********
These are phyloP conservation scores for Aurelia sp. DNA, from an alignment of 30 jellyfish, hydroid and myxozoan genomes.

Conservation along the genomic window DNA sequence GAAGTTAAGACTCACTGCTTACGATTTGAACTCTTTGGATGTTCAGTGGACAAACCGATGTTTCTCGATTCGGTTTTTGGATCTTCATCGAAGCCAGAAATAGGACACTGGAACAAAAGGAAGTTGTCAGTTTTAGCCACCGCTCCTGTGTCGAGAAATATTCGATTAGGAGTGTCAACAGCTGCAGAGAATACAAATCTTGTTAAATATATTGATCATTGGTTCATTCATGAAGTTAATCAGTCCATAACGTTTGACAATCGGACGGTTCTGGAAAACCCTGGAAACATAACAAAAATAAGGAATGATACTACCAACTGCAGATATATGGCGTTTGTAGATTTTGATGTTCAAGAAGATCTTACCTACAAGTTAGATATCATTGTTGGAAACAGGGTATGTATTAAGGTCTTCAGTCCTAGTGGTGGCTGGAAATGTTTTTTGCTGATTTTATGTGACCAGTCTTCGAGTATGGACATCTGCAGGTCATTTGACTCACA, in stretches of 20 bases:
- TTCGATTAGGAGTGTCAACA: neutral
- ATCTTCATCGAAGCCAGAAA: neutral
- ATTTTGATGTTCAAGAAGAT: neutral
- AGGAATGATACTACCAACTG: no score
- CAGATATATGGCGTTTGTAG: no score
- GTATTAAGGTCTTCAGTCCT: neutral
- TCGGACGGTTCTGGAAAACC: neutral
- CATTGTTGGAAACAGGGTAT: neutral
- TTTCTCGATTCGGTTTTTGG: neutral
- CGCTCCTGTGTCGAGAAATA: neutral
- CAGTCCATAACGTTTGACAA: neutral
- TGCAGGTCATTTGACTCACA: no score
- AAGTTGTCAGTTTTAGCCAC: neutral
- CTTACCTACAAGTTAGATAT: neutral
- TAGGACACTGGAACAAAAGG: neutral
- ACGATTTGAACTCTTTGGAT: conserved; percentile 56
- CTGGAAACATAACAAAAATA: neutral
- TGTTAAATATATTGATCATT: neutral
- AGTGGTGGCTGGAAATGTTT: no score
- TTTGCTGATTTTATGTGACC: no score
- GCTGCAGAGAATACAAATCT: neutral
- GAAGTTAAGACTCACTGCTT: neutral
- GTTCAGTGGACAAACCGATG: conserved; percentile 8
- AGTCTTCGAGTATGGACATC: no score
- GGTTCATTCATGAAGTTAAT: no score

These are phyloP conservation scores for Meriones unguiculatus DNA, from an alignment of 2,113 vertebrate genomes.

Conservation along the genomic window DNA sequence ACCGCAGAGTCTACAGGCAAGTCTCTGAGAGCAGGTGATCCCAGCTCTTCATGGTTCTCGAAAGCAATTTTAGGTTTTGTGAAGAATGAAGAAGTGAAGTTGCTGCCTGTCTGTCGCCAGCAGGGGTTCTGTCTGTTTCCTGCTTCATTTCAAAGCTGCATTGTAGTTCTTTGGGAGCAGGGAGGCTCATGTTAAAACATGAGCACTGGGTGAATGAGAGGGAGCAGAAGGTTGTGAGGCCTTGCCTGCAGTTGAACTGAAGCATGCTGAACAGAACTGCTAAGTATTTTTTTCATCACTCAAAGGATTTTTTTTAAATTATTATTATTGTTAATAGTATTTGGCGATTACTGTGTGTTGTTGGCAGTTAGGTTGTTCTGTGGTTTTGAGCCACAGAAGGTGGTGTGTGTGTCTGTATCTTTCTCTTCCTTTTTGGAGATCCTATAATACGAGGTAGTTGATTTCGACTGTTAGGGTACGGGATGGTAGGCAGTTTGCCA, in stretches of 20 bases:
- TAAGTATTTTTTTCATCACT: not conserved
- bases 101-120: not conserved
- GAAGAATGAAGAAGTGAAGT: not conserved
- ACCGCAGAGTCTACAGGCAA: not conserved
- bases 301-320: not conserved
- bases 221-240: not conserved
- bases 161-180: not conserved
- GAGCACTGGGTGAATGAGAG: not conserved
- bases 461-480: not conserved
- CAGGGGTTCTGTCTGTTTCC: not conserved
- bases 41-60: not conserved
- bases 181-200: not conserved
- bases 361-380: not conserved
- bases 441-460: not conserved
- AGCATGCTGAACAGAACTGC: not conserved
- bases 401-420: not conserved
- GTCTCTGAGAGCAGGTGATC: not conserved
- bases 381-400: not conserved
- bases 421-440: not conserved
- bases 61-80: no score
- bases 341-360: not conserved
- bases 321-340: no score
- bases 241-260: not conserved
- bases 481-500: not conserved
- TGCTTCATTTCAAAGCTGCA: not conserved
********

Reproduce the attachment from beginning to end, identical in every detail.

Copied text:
These are phyloP conservation scores for Aurelia sp. DNA, from an alignment of 30 jellyfish, hydroid and myxozoan genomes.

Conservation along the genomic window DNA sequence GAAGTTAAGACTCACTGCTTACGATTTGAACTCTTTGGATGTTCAGTGGACAAACCGATGTTTCTCGATTCGGTTTTTGGATCTTCATCGAAGCCAGAAATAGGACACTGGAACAAAAGGAAGTTGTCAGTTTTAGCCACCGCTCCTGTGTCGAGAAATATTCGATTAGGAGTGTCAACAGCTGCAGAGAATACAAATCTTGTTAAATATATTGATCATTGGTTCATTCATGAAGTTAATCAGTCCATAACGTTTGACAATCGGACGGTTCTGGAAAACCCTGGAAACATAACAAAAATAAGGAATGATACTACCAACTGCAGATATATGGCGTTTGTAGATTTTGATGTTCAAGAAGATCTTACCTACAAGTTAGATATCATTGTTGGAAACAGGGTATGTATTAAGGTCTTCAGTCCTAGTGGTGGCTGGAAATGTTTTTTGCTGATTTTATGTGACCAGTCTTCGAGTATGGACATCTGCAGGTCATTTGACTCACA, in stretches of 20 bases:
- TTCGATTAGGAGTGTCAACA: neutral
- ATCTTCATCGAAGCCAGAAA: neutral
- ATTTTGATGTTCAAGAAGAT: neutral
- AGGAATGATACTACCAACTG: no score
- CAGATATATGGCGTTTGTAG: no score
- GTATTAAGGTCTTCAGTCCT: neutral
- TCGGACGGTTCTGGAAAACC: neutral
- CATTGTTGGAAACAGGGTAT: neutral
- TTTCTCGATTCGGTTTTTGG: neutral
- CGCTCCTGTGTCGAGAAATA: neutral
- CAGTCCATAACGTTTGACAA: neutral
- TGCAGGTCATTTGACTCACA: no score
- AAGTTGTCAGTTTTAGCCAC: neutral
- CTTACCTACAAGTTAGATAT: neutral
- TAGGACACTGGAACAAAAGG: neutral
- ACGATTTGAACTCTTTGGAT: conserved; percentile 56
- CTGGAAACATAACAAAAATA: neutral
- TGTTAAATATATTGATCATT: neutral
- AGTGGTGGCTGGAAATGTTT: no score
- TTTGCTGATTTTATGTGACC: no score
- GCTGCAGAGAATACAAATCT: neutral
- GAAGTTAAGACTCACTGCTT: neutral
- GTTCAGTGGACAAACCGATG: conserved; percentile 8
- AGTCTTCGAGTATGGACATC: no score
- GGTTCATTCATGAAGTTAAT: no score

These are phyloP conservation scores for Meriones unguiculatus DNA, from an alignment of 2,113 vertebrate genomes.

Conservation along the genomic window DNA sequence ACCGCAGAGTCTACAGGCAAGTCTCTGAGAGCAGGTGATCCCAGCTCTTCATGGTTCTCGAAAGCAATTTTAGGTTTTGTGAAGAATGAAGAAGTGAAGTTGCTGCCTGTCTGTCGCCAGCAGGGGTTCTGTCTGTTTCCTGCTTCATTTCAAAGCTGCATTGTAGTTCTTTGGGAGCAGGGAGGCTCATGTTAAAACATGAGCACTGGGTGAATGAGAGGGAGCAGAAGGTTGTGAGGCCTTGCCTGCAGTTGAACTGAAGCATGCTGAACAGAACTGCTAAGTATTTTTTTCATCACTCAAAGGATTTTTTTTAAATTATTATTATTGTTAATAGTATTTGGCGATTACTGTGTGTTGTTGGCAGTTAGGTTGTTCTGTGGTTTTGAGCCACAGAAGGTGGTGTGTGTGTCTGTATCTTTCTCTTCCTTTTTGGAGATCCTATAATACGAGGTAGTTGATTTCGACTGTTAGGGTACGGGATGGTAGGCAGTTTGCCA, in stretches of 20 bases:
- TAAGTATTTTTTTCATCACT: not conserved
- bases 101-120: not conserved
- GAAGAATGAAGAAGTGAAGT: not conserved
- ACCGCAGAGTCTACAGGCAA: not conserved
- bases 301-320: not conserved
- bases 221-240: not conserved
- bases 161-180: not conserved
- GAGCACTGGGTGAATGAGAG: not conserved
- bases 461-480: not conserved
- CAGGGGTTCTGTCTGTTTCC: not conserved
- bases 41-60: not conserved
- bases 181-200: not conserved
- bases 361-380: not conserved
- bases 441-460: not conserved
- AGCATGCTGAACAGAACTGC: not conserved
- bases 401-420: not conserved
- GTCTCTGAGAGCAGGTGATC: not conserved
- bases 381-400: not conserved
- bases 421-440: not conserved
- bases 61-80: no score
- bases 341-360: not conserved
- bases 321-340: no score
- bases 241-260: not conserved
- bases 481-500: not conserved
- TGCTTCATTTCAAAGCTGCA: not conserved